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Our motto: "Critical thinking in the cheap seats." Unbiased, honest classical music and opera opinions, occasional obituaries and classical news reporting, since 2007. All written content © 2016 by Paul J. Pelkonen. For more about Superconductor, visit this link. For advertising rates, click this link. Follow us on Facebook.

Saturday, November 6, 2010

Opera Review: Inside the Haus of Strauss

Intermezzo at City Opera.
by Paul J. Pelkonen

"I don't give a damn."--Pauline Strauss, on learning that her husband's 1924 opera was based on their home life.
Frau Strauss on Ice: Mary Dunleavy and Andrew Bidlack in Intermezzo
Photo by 
Carol Rosegg © 2010 New York City Opera
Richard Strauss was not shy about his personal life. The composer of Der Rosenkavalier and Also Sprach Zarathustra wrote a number of compositions about his tumultuous marriage to Pauline de Ahna. The most detailed of these is his 1924 opera Intermezzo, currently enjoying a welcome revival by the New York City Opera.

Intermezzo re-tells a real incident in this famous marriage. Richard (here re-named Robert Storch) is depicted as the professional conductor, forced to live in Vienna for several months to meet his concert obligations. Pauline (here, Christine) is the former opera singer who runs the household with an iron will. She has a brief flirtation with young nobleman, and nearly divorces Richard, (sorry, Robert!) when a misdirected letter (intended for another conductor named Stroh) arrives at their household. All ends happily as husband and wife sing a twenty-five minute duet in which they sound out all their problems in full Straussian sound.

Mary Dunleavy brings luminous power to the taxing role of Christine Storch. She is onstage for (almost) the entire evening. To create a three-dimensional portrait, the singer has to switch on a dime from sweet singing, to shrill rage, to raw emotion. (There's even spoken dialogue, adding to the challenge.) Ms. Dunleavy rose admirably to the occasion, portraying the many facets of Christine's mercurial personality, and having enough voice left over for the difficult, high-lying passages in the final duet.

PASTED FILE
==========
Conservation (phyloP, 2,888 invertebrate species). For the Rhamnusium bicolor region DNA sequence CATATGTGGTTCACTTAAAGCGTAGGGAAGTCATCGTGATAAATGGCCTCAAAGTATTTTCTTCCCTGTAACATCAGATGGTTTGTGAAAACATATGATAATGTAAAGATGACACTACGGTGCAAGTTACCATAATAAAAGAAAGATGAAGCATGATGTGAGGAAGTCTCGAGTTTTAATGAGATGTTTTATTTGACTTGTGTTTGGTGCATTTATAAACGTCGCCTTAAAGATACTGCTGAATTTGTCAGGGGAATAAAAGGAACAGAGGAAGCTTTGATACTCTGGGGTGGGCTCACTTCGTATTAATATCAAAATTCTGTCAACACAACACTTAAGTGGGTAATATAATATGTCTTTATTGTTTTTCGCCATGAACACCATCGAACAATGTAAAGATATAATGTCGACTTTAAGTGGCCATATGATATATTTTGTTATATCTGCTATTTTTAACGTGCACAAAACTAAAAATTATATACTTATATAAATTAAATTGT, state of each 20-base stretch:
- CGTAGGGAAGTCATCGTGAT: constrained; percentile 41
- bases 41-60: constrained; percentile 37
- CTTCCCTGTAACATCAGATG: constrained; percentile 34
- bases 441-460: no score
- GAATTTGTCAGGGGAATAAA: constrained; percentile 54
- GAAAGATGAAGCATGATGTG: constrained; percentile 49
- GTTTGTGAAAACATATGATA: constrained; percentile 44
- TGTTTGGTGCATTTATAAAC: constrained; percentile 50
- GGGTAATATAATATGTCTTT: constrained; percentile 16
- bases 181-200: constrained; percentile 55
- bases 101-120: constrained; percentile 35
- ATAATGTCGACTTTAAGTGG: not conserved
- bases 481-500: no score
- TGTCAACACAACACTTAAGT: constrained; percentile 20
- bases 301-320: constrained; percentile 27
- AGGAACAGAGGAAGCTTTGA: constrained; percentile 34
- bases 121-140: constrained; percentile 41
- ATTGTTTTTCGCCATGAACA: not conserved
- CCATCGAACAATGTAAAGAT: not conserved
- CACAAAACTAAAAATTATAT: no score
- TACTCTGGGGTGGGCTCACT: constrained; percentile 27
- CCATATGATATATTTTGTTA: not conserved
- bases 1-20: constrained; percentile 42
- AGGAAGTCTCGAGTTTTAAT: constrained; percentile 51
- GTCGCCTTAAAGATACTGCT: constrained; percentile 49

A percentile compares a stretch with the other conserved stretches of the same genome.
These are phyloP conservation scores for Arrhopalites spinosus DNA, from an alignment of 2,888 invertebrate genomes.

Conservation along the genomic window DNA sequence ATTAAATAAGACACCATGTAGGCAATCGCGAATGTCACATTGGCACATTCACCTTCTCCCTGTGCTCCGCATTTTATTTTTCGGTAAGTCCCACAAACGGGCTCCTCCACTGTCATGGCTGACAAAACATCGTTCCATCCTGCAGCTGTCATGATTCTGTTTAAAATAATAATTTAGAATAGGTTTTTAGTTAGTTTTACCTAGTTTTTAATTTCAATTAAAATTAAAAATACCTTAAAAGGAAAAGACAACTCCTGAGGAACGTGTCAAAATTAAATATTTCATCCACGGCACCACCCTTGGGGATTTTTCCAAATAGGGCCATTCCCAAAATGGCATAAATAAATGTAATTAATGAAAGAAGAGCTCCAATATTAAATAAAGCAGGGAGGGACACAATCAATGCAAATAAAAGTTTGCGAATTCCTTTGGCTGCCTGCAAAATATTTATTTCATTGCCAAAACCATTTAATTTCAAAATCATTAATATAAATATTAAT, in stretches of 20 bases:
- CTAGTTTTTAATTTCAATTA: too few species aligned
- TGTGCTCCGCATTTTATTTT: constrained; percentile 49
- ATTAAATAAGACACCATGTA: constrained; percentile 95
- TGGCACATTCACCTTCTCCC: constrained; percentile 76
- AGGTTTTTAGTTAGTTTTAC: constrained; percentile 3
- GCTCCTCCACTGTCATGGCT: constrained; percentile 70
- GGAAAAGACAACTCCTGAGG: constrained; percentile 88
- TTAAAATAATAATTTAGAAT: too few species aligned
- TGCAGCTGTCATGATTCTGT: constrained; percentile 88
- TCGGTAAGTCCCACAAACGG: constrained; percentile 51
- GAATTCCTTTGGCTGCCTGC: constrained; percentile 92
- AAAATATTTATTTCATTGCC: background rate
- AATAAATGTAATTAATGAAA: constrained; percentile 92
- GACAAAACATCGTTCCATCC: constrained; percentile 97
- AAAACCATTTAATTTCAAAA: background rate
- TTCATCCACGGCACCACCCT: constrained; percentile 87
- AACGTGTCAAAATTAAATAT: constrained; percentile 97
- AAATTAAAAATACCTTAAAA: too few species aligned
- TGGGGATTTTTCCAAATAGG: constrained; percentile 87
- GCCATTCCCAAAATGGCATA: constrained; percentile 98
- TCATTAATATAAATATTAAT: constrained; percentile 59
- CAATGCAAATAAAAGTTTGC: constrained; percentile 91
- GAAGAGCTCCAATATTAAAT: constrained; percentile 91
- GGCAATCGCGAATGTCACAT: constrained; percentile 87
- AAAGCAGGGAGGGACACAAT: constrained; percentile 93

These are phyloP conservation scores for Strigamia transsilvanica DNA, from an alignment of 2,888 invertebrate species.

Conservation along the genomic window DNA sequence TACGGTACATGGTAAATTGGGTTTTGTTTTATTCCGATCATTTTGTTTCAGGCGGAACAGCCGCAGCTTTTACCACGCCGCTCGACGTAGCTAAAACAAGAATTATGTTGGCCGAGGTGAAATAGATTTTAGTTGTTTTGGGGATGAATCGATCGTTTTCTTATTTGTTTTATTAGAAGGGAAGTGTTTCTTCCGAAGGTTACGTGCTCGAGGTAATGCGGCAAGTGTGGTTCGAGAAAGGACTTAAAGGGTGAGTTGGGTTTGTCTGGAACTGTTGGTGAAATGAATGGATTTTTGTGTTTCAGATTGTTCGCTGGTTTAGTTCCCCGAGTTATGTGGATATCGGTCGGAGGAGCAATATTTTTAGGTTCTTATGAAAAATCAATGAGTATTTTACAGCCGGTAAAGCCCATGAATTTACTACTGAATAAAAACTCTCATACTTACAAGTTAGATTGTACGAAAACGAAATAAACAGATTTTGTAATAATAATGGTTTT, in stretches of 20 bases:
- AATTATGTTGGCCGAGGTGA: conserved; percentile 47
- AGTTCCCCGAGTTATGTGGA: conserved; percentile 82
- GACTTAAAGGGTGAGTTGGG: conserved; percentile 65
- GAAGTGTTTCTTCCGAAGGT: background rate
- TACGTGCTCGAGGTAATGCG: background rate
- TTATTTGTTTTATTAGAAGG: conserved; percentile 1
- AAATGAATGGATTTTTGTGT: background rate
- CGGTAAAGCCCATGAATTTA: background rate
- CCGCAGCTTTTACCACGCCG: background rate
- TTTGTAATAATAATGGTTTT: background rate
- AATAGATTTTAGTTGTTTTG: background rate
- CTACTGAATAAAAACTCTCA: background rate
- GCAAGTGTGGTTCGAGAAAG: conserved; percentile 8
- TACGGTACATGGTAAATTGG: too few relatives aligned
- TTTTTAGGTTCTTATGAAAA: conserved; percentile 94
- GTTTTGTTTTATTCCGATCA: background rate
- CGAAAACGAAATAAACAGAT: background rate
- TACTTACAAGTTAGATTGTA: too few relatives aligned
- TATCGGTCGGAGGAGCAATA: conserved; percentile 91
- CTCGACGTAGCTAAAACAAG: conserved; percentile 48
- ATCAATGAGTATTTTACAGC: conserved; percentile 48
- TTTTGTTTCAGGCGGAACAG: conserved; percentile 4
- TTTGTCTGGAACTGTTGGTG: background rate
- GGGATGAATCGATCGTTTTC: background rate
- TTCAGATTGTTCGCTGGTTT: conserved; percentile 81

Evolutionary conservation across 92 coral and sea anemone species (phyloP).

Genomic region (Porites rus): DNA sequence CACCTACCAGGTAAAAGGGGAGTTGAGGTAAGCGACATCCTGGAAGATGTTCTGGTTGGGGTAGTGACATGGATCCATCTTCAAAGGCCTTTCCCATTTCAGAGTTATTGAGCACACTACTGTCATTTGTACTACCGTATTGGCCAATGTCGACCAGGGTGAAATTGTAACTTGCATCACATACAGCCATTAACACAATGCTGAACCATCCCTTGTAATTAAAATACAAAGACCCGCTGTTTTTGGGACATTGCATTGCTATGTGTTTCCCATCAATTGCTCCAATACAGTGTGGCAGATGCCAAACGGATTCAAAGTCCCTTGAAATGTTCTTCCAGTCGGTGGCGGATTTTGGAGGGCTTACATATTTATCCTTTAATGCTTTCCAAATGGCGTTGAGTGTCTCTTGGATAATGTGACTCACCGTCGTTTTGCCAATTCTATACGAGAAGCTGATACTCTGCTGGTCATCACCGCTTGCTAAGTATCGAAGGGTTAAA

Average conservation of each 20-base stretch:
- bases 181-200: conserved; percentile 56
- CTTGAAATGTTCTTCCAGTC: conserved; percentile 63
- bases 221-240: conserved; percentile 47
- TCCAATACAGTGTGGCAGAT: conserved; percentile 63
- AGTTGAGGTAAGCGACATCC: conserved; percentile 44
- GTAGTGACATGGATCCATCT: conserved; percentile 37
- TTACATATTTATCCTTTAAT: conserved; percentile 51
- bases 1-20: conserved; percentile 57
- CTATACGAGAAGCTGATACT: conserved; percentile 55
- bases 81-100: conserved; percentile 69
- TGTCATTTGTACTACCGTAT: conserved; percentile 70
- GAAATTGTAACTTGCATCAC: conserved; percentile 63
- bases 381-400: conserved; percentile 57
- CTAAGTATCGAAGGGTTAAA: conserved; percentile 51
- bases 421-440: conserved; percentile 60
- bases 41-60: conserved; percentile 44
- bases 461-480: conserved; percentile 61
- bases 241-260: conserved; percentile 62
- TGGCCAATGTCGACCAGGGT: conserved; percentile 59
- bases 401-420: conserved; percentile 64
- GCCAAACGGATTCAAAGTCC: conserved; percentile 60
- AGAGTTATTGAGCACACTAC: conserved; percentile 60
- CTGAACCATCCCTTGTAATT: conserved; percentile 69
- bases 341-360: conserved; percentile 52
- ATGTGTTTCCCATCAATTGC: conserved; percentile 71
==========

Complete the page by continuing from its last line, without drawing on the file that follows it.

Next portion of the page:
As Robert Storch,  Nicholas Pallesen made a strong impression, adding warmth and understanding to a somewhat emotionless character. He dominated the second act, singing with notable emotion in the card table scene and the meeting with Stroh (Erik Nelson Werner) on a stormy Vienna street. In the final duet with Ms. Dunleavy, this young baritone sang the high-lying part with a sweet, warm tone and real affection in his voice.

Tenor Andrew Bidlack makes a good impression as the callow Baron Lummer, Christine's brief love interest. The dancers, extras, and technical crew cope admirably with the opera's rapid-fire set changes, all done with the curtain up. The four-man crew of dancers masqueraded as skating waiters and valets, transforming the City Opera stage into a gambling parlor, a lawyer's office, an ice rink and the Strauss home. The most miraculous moment comes in the first act, when the stage becomes a mountainside with actual skiers schussing into the wings.

This production uses an admirable Andrew Porter translation of the libretto, performing the work in English with supertitles. However, certain German phrases ("sympathie," "gnäd'ge Frau") are left intact, adding a Bavarian flavor to the proceedings and making those passages easier to sing. In the pit, George Manahan took the City Opera Orchestra to the next level, playing this complicated score (which also quotes from other Strauss operas) with flair and rhythmic drive.
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Critical Thinking in the Cheap Seats

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Since 2007, Superconductor has grown from an occasional concert or CD review to a near-daily publication covering classical music, opera and the arts in and around NYC, with excursions to Boston, Philadelphia, and upstate NY. I am a freelance writer living and working in Brooklyn NY. And no, I'm not a conductor.